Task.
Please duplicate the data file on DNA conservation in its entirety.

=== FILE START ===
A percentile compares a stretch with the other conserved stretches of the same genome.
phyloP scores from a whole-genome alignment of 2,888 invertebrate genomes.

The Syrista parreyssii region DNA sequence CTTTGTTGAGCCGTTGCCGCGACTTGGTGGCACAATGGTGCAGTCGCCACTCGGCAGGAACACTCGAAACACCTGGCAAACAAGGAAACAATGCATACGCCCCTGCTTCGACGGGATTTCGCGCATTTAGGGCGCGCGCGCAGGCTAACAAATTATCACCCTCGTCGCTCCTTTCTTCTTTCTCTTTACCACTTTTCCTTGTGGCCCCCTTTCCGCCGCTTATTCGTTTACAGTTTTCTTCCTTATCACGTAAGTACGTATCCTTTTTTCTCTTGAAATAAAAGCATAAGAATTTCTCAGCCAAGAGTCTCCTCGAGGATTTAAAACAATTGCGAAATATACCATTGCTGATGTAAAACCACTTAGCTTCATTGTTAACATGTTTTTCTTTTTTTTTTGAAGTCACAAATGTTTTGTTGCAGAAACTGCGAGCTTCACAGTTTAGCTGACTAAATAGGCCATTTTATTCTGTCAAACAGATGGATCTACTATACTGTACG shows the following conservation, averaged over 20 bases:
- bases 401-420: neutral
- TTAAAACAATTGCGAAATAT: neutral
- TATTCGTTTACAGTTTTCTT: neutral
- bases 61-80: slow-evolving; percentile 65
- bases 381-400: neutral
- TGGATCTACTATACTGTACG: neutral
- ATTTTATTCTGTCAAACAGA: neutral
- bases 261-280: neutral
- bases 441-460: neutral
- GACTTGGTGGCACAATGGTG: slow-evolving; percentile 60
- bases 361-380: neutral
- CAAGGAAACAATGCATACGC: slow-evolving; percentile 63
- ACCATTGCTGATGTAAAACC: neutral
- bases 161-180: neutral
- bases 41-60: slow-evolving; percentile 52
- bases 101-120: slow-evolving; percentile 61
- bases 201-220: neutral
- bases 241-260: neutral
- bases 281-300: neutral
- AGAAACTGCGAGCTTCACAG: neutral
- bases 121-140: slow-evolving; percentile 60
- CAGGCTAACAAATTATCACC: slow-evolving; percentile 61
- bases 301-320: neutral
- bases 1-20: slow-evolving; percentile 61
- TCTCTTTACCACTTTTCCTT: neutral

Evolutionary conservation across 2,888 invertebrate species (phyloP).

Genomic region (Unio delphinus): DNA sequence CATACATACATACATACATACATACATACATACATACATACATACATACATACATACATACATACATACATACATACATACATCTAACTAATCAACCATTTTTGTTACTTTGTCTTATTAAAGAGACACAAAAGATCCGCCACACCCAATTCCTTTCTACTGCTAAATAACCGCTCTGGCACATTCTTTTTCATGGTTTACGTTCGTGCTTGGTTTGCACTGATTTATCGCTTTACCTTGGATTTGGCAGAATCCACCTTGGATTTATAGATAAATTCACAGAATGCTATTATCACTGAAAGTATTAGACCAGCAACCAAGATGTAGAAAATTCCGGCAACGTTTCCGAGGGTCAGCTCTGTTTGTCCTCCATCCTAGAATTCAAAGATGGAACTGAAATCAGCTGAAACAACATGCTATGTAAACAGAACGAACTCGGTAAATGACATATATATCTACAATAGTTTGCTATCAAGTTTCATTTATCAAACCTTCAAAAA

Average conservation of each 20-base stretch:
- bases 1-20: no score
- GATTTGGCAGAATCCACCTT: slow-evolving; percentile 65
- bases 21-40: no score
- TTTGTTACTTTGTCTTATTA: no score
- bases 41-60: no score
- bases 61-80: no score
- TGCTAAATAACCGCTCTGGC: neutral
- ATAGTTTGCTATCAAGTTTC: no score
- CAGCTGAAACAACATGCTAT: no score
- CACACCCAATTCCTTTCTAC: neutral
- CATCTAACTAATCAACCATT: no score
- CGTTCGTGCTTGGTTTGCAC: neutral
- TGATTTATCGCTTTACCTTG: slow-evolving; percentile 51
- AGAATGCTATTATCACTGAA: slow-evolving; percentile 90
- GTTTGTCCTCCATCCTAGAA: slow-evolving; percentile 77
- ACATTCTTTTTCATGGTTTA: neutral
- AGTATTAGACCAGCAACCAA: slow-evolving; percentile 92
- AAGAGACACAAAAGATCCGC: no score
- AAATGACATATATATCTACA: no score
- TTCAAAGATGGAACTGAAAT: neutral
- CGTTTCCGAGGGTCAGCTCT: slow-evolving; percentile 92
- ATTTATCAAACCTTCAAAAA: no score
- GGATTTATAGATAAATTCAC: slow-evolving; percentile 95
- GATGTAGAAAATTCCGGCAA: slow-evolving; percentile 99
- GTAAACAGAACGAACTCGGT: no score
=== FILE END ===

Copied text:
A percentile compares a stretch with the other conserved stretches of the same genome.
phyloP scores from a whole-genome alignment of 2,888 invertebrate genomes.

The Syrista parreyssii region DNA sequence CTTTGTTGAGCCGTTGCCGCGACTTGGTGGCACAATGGTGCAGTCGCCACTCGGCAGGAACACTCGAAACACCTGGCAAACAAGGAAACAATGCATACGCCCCTGCTTCGACGGGATTTCGCGCATTTAGGGCGCGCGCGCAGGCTAACAAATTATCACCCTCGTCGCTCCTTTCTTCTTTCTCTTTACCACTTTTCCTTGTGGCCCCCTTTCCGCCGCTTATTCGTTTACAGTTTTCTTCCTTATCACGTAAGTACGTATCCTTTTTTCTCTTGAAATAAAAGCATAAGAATTTCTCAGCCAAGAGTCTCCTCGAGGATTTAAAACAATTGCGAAATATACCATTGCTGATGTAAAACCACTTAGCTTCATTGTTAACATGTTTTTCTTTTTTTTTTGAAGTCACAAATGTTTTGTTGCAGAAACTGCGAGCTTCACAGTTTAGCTGACTAAATAGGCCATTTTATTCTGTCAAACAGATGGATCTACTATACTGTACG shows the following conservation, averaged over 20 bases:
- bases 401-420: neutral
- TTAAAACAATTGCGAAATAT: neutral
- TATTCGTTTACAGTTTTCTT: neutral
- bases 61-80: slow-evolving; percentile 65
- bases 381-400: neutral
- TGGATCTACTATACTGTACG: neutral
- ATTTTATTCTGTCAAACAGA: neutral
- bases 261-280: neutral
- bases 441-460: neutral
- GACTTGGTGGCACAATGGTG: slow-evolving; percentile 60
- bases 361-380: neutral
- CAAGGAAACAATGCATACGC: slow-evolving; percentile 63
- ACCATTGCTGATGTAAAACC: neutral
- bases 161-180: neutral
- bases 41-60: slow-evolving; percentile 52
- bases 101-120: slow-evolving; percentile 61
- bases 201-220: neutral
- bases 241-260: neutral
- bases 281-300: neutral
- AGAAACTGCGAGCTTCACAG: neutral
- bases 121-140: slow-evolving; percentile 60
- CAGGCTAACAAATTATCACC: slow-evolving; percentile 61
- bases 301-320: neutral
- bases 1-20: slow-evolving; percentile 61
- TCTCTTTACCACTTTTCCTT: neutral

Evolutionary conservation across 2,888 invertebrate species (phyloP).

Genomic region (Unio delphinus): DNA sequence CATACATACATACATACATACATACATACATACATACATACATACATACATACATACATACATACATACATACATACATACATCTAACTAATCAACCATTTTTGTTACTTTGTCTTATTAAAGAGACACAAAAGATCCGCCACACCCAATTCCTTTCTACTGCTAAATAACCGCTCTGGCACATTCTTTTTCATGGTTTACGTTCGTGCTTGGTTTGCACTGATTTATCGCTTTACCTTGGATTTGGCAGAATCCACCTTGGATTTATAGATAAATTCACAGAATGCTATTATCACTGAAAGTATTAGACCAGCAACCAAGATGTAGAAAATTCCGGCAACGTTTCCGAGGGTCAGCTCTGTTTGTCCTCCATCCTAGAATTCAAAGATGGAACTGAAATCAGCTGAAACAACATGCTATGTAAACAGAACGAACTCGGTAAATGACATATATATCTACAATAGTTTGCTATCAAGTTTCATTTATCAAACCTTCAAAAA

Average conservation of each 20-base stretch:
- bases 1-20: no score
- GATTTGGCAGAATCCACCTT: slow-evolving; percentile 65
- bases 21-40: no score
- TTTGTTACTTTGTCTTATTA: no score
- bases 41-60: no score
- bases 61-80: no score
- TGCTAAATAACCGCTCTGGC: neutral
- ATAGTTTGCTATCAAGTTTC: no score
- CAGCTGAAACAACATGCTAT: no score
- CACACCCAATTCCTTTCTAC: neutral
- CATCTAACTAATCAACCATT: no score
- CGTTCGTGCTTGGTTTGCAC: neutral
- TGATTTATCGCTTTACCTTG: slow-evolving; percentile 51
- AGAATGCTATTATCACTGAA: slow-evolving; percentile 90
- GTTTGTCCTCCATCCTAGAA: slow-evolving; percentile 77
- ACATTCTTTTTCATGGTTTA: neutral
- AGTATTAGACCAGCAACCAA: slow-evolving; percentile 92
- AAGAGACACAAAAGATCCGC: no score
- AAATGACATATATATCTACA: no score
- TTCAAAGATGGAACTGAAAT: neutral
- CGTTTCCGAGGGTCAGCTCT: slow-evolving; percentile 92
- ATTTATCAAACCTTCAAAAA: no score
- GGATTTATAGATAAATTCAC: slow-evolving; percentile 95
- GATGTAGAAAATTCCGGCAA: slow-evolving; percentile 99
- GTAAACAGAACGAACTCGGT: no score